(no subject)

From: Phil Dibowitz <webmaster_at_ipom.com>
Date: Tue Dec 12 15:02:05 2000

> FWIW, I normally use an HV probe to discharge a CRT as well. It's a
> resistorr that I know will withstand the EHT, and by watching the meter I
> can tell when the CRT is discharged.

I lack a meter that works with my probe, but I held it on there for a good
10-15 seconds...

> If the heater is going on and off (and if the picture is OK when the
> heater is on), look for bad connections in the heater circuit first.

That's exactly what it's doing.

> Often the heater (in a TV) runs off a winding on the flyback transformer
> (the HV transformer that links to the rubber 'flower' on the CRT flare).
> Check for dry joints at the flyback transformer pins, dry joints on the
> CRT socket, dirty CRT pins, etc.

I don't know which pins that the instructions (or you) are talking about. I
checked all the wire connections... don't know about the joints... (sorry, I'm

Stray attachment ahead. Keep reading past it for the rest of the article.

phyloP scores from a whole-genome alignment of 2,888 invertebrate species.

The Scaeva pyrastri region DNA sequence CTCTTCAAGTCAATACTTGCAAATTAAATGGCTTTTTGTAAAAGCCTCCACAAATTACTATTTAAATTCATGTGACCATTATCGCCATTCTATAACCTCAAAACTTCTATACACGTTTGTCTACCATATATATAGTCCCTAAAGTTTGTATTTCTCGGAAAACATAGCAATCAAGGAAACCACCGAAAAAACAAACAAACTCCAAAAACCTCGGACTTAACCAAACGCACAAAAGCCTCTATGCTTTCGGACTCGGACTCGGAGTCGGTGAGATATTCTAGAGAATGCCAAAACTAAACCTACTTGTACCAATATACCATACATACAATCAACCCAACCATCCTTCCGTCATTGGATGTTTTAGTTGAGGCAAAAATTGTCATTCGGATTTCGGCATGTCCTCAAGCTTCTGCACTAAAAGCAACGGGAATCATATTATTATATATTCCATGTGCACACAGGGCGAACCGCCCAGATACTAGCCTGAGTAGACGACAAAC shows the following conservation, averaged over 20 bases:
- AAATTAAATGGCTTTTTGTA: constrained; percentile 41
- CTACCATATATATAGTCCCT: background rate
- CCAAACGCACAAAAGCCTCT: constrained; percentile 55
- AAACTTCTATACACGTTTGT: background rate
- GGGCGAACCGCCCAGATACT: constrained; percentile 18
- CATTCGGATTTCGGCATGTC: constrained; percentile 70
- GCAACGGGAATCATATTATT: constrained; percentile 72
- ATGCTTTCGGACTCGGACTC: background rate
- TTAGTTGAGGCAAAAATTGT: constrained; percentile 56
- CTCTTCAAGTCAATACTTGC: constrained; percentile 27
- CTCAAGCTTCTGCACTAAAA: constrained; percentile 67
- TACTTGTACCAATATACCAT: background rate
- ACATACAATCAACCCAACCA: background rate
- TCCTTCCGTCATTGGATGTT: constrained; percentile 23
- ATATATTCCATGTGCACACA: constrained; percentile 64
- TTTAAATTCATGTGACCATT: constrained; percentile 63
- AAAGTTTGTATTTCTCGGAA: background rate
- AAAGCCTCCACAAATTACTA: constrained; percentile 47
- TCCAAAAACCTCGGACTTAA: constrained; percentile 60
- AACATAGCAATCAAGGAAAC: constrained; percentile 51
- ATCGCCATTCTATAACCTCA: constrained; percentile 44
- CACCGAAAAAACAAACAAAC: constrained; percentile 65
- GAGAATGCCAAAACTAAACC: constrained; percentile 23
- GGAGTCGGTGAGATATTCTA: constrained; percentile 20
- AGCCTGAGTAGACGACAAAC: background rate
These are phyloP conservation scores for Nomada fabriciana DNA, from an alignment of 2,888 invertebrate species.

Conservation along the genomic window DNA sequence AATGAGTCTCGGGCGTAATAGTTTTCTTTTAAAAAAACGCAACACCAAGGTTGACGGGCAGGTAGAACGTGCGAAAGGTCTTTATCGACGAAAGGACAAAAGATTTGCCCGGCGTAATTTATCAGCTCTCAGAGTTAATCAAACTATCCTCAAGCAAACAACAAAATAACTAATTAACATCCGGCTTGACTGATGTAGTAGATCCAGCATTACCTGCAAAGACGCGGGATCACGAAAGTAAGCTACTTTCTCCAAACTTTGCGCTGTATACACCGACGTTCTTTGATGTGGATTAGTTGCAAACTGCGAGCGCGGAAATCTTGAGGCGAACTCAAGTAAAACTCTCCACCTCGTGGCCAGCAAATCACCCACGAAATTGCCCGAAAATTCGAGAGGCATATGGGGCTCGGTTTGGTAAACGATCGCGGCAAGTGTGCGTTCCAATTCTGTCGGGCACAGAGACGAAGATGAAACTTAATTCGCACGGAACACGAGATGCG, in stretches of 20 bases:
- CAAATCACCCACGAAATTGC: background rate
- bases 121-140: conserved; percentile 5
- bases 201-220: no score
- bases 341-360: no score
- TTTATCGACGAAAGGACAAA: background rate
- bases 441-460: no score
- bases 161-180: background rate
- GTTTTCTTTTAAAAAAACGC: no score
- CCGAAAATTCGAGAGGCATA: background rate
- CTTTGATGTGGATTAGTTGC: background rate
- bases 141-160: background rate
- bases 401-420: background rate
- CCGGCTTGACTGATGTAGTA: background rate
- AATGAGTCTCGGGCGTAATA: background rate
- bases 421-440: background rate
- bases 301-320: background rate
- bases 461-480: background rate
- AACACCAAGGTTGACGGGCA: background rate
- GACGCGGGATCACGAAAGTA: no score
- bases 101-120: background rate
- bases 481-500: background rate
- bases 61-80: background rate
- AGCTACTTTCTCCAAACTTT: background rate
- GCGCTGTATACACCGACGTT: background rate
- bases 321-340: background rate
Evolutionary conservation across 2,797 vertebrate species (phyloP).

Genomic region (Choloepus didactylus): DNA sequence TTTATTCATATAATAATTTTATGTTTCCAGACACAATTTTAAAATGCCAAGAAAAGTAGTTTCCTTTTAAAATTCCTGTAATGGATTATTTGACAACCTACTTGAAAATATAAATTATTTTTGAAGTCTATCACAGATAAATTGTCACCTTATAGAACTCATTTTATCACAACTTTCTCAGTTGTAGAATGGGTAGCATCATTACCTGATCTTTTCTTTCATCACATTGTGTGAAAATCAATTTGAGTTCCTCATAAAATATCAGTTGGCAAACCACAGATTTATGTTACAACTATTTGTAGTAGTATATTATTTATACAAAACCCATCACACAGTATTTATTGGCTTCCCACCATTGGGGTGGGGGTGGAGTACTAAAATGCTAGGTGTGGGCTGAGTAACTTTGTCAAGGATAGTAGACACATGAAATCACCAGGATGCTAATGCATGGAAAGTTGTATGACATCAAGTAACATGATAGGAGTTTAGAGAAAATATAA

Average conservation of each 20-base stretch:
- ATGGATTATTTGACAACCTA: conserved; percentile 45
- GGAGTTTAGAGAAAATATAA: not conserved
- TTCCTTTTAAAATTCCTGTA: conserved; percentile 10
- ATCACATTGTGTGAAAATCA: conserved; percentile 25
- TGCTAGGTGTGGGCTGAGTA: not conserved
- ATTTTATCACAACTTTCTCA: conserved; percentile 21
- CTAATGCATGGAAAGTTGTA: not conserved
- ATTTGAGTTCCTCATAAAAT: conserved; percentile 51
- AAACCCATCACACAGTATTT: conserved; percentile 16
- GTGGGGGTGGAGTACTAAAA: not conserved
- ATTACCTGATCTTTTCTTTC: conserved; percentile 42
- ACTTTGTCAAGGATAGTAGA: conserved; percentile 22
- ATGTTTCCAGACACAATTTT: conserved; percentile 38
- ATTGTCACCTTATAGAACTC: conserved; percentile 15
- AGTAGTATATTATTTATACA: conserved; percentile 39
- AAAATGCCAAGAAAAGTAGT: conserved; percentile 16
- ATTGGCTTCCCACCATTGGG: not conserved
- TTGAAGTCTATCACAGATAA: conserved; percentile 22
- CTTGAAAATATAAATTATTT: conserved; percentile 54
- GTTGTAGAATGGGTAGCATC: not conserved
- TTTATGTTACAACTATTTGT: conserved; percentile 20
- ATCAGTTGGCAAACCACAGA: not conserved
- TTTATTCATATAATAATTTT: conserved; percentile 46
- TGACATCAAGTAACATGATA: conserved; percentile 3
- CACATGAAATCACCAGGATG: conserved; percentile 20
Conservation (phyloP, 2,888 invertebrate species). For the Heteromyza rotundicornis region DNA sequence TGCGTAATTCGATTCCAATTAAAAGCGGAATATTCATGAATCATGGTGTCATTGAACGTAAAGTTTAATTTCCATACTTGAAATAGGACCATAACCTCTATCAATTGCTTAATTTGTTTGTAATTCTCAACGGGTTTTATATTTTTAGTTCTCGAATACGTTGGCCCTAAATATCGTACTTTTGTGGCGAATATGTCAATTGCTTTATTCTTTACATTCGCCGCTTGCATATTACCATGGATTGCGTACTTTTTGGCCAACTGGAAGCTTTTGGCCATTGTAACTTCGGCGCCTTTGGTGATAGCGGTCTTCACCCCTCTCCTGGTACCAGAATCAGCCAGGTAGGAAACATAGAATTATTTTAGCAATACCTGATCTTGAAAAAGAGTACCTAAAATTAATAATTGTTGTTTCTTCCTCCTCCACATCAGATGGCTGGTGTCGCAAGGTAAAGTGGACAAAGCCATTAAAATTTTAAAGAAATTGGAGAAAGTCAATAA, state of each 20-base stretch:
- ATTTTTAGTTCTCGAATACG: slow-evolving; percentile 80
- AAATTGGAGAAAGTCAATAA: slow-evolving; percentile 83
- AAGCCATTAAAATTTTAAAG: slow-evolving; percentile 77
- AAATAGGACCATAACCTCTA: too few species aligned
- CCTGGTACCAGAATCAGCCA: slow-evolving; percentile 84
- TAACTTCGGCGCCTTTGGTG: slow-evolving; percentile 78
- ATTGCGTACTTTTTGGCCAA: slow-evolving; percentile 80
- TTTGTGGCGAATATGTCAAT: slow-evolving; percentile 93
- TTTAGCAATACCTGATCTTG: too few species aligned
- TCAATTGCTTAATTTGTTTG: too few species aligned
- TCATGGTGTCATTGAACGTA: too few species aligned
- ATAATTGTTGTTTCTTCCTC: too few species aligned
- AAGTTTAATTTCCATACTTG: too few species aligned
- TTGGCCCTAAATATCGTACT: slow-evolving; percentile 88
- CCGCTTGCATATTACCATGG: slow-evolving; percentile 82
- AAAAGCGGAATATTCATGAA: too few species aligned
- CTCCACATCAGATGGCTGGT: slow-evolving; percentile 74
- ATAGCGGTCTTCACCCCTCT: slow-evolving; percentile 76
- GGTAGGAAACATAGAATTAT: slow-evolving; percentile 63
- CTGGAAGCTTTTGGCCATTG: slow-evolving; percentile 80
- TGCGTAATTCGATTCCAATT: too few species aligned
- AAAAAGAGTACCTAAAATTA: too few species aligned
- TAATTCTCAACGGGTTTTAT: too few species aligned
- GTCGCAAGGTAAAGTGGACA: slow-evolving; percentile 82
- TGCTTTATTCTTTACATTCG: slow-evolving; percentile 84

new to repairing CRTs.

> This sounds like the 'getter'. It's a film of a reactive metal (barium, I
> think) that is evapourated onto the glass when the CRT is finally
> evacuated. Any residual oxygen in the CRT will react with the getter
> rather than damaging other parts of the CRT.

Umm. I think you may have misunderstood me. The litlte burn mark isnt' on the
CRT, it's on the (I think) heater -- the little clear glass tube on the back
fo the crt that glows when the TV is on... or well is supposed to glow, but
more comes on and off.

> But if you get a picture at all, the CRT is still holding a vacuum. And
> the heater is probably OK (they _can_ go intermittant, but it's rare)

Picture comes in and fades to black, comes in and fades to black

Insanity Palace of Metallica
Received on Tue Dec 12 2000 - 15:02:05 GMT

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